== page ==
The study, by the Oxford Centre for Family Law and Policy, looked at the perception that often the parent with whom the child is not living, usually the father, is awarded little or no contact for insubstantial reasons.I guess the study authors were eager to blame the parents. If the law had a strong presumption of joint custody, and acted in a predictable way, then it would be easier for those parents to negotiate something equitable outside of court.
Bridget Prentice, the Justice Minister, said: “The wellbeing of children is at the heart of the family justice system. Courts should be the last resort for people involved in contact disputes, as mediation can be quicker and less stressful.” ...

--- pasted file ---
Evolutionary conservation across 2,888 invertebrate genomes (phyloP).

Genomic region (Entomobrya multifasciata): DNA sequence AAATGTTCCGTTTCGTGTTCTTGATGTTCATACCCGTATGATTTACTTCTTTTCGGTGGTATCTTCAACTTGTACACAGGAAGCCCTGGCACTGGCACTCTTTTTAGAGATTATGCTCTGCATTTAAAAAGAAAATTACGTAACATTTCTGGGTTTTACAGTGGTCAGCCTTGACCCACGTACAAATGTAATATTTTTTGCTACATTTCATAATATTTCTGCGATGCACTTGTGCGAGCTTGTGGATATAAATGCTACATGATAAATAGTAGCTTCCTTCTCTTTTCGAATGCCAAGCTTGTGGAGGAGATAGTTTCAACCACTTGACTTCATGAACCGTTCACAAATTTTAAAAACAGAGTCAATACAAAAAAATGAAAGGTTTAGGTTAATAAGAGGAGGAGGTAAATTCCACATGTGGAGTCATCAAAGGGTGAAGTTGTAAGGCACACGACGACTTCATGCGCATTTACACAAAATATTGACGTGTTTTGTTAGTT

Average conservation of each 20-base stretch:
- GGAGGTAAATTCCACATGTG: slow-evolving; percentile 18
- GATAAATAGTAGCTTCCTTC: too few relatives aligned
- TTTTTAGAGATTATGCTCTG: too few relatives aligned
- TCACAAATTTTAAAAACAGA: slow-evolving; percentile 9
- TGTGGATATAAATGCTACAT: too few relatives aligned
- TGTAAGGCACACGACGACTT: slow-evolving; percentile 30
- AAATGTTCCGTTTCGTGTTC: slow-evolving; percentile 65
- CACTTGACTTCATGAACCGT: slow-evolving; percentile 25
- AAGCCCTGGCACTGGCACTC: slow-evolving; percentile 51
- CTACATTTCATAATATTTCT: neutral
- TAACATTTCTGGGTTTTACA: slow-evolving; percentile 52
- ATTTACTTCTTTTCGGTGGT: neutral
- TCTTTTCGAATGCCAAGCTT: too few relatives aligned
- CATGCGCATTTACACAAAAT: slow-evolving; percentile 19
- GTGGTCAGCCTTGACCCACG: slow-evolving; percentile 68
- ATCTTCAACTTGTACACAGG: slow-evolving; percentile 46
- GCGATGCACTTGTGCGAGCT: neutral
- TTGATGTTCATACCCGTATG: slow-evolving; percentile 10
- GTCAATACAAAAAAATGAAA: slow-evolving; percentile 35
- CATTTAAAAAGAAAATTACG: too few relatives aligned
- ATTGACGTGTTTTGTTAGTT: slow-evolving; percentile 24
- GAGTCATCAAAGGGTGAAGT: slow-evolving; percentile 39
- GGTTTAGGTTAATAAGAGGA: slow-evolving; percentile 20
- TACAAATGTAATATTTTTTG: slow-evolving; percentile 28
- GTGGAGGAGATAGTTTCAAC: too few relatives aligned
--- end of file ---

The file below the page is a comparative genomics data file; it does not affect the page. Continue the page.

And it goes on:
Simon Clayton, a father who has fought in the courts for the right to contact and who is a member of the campaigning group Families Need Fathers, said that though contact was welcome, what fathers wanted was the law to be changed to create a presumption – if geography allowed – of “shared care”, unless there were evidence that this would be unsafe. ...
The study concluded that courts are not biased against nonresidential parents but it accepted that the residential parent - who had care of the child - started from a position of strength. The main obstacle to parents winning contact was usually the “resistance” of the parent with care of the child, not the courts, it said.
Friday, September 26, 2008
UK divorce court study
The London UK Times newspaper reports:
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